Firms have shifted from emails to using portals to inform limited partner clients of capital calls and general investor information, and it has greatly improved the production and flow of information for clients, said forum panelists.
The covid-19 pandemic placed some unusual information demands from LPs on their GPs, the speakers said. For a time, everyone seemed to want constant updates on how covid was affecting their portfolio companies. That led some of the panelists to go through and assign a risk rating – red, yellow and green – to each of their holdings in each of their funds. This way the clients could quickly access the problems in six key sectors, including health and safety, strategic and investment impact.
In the field of best practices, the panelists agreed that it is important for firms to operate from one data lake or template that would act as the “source of truth” for each fund. The aim: consistent messaging. GPs should avoid giving different answers to the same question at all costs.
Another panelist talked of developing an information template and adjusting the template based on the frequency of customer requests. The advantage of the template is that it can be reviewed and examined by all tiers of an organization.
The general feeling at the panel was that there is increasing demand for two types of information: standard information and bespoke or custom requests. Processes had to be in place to handle both types of requests promptly.
“The human action of breaking bread we all miss, but the efficiency of what we were able to do with pre-recorded and virtual live events [is now a fixture]”
One panelist said his firm aims to turn around LP client requests within 24 hours, admitting that it was not always possible.
Another speaker spoke of establishing an investor reporting group made of representatives of the deal, IT and client services teams to plan steps and processes to deliver the information to clients. Such a firm-wide effort helps to collapse the silos of information that spring up. The object, the person said, is to spread knowledge and understanding across the institution.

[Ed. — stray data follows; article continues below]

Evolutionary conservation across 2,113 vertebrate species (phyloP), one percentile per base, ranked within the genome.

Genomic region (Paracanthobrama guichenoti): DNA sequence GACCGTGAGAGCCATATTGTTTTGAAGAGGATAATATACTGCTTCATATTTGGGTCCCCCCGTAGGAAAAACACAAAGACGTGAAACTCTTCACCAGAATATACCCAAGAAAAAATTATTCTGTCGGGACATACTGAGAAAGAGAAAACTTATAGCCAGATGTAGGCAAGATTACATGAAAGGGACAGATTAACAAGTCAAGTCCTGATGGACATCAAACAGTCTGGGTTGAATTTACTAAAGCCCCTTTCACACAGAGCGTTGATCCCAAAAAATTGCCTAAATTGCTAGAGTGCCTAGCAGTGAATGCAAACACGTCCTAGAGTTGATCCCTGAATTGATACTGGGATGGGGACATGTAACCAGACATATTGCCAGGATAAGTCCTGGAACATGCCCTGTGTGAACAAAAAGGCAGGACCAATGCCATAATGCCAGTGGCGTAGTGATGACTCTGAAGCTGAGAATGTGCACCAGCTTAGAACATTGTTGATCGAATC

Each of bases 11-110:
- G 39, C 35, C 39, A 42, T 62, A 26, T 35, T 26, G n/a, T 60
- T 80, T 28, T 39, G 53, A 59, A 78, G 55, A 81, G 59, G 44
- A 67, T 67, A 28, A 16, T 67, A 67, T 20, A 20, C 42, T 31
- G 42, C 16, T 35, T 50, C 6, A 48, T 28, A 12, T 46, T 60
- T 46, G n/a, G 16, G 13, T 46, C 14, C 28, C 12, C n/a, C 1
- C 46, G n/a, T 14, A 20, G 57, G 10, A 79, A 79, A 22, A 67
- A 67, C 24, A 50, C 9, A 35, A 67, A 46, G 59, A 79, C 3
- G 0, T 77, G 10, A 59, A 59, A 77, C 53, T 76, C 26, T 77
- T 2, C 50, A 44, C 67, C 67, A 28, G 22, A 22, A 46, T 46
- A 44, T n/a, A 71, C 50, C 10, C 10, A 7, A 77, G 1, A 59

Other firms recounted great success when they pre-recorded and posted their annual meetings and held Zoom meetings for their committees. Two funds reported more viewers of their virtual events than attendees at the normal on-site events. Noting the incredible efficiency of virtual meetings, funds are now looking for some way to combine both on- and off-site elements.
‘To Zoom’ is here to stay
At another panel, speakers noted that virtual meetings are now embedded in the communications strategy of their office and among the deal teams, despite a gradual return toward in-person meetings as covid vaccination numbers climb.
Panelists agreed that “to Zoom” was among the permanent changes to their operations, even as some working patterns resumed.
“We’re going to consult with our LPs” about how best to communicate, said one CFO. “The human action of breaking bread we all miss, but the efficiency of what we were able to do with pre-recorded and virtual live events” is now a fixture.
Another explained that her firm pre-recorded briefings and updates, often in segments “so we could take them and use them in other areas… You felt like you were on TV for three or four hours with consultants and investors at the same time and not having to worry about plane and train schedules. It really didn’t slow down any of the fundraising and investor meetings.”
“[Pre-recorded briefings] really didn’t slow down any of the fundraising and investor meetings”
Another said her firm had reviewed “how much of our portfolio board meetings we should do (annually) in person… we could do at least one or two virtually and two in-person.”Virtual, said one private credit advisory firm COO, means “the cost per at-bat has gotten less.” The savings in time and money on first-time screening meetings was the greatest benefit of virtual fundraising and one they would continue to employ.
The CFO of a mid-market private equity firm that recently closed its fifth fund said the fundraising and due diligence process sped along during the pandemic. “We can do three to four calls in a day,” she said, compared with that many physical meetings in a week.
Emerging long-term advantages of virtual fundraising include the ability to share and refer to documents easily, as well as the ability to bring larger numbers of partners onto fundraising calls. Pre-pandemic, it was more difficult to get schedules to align.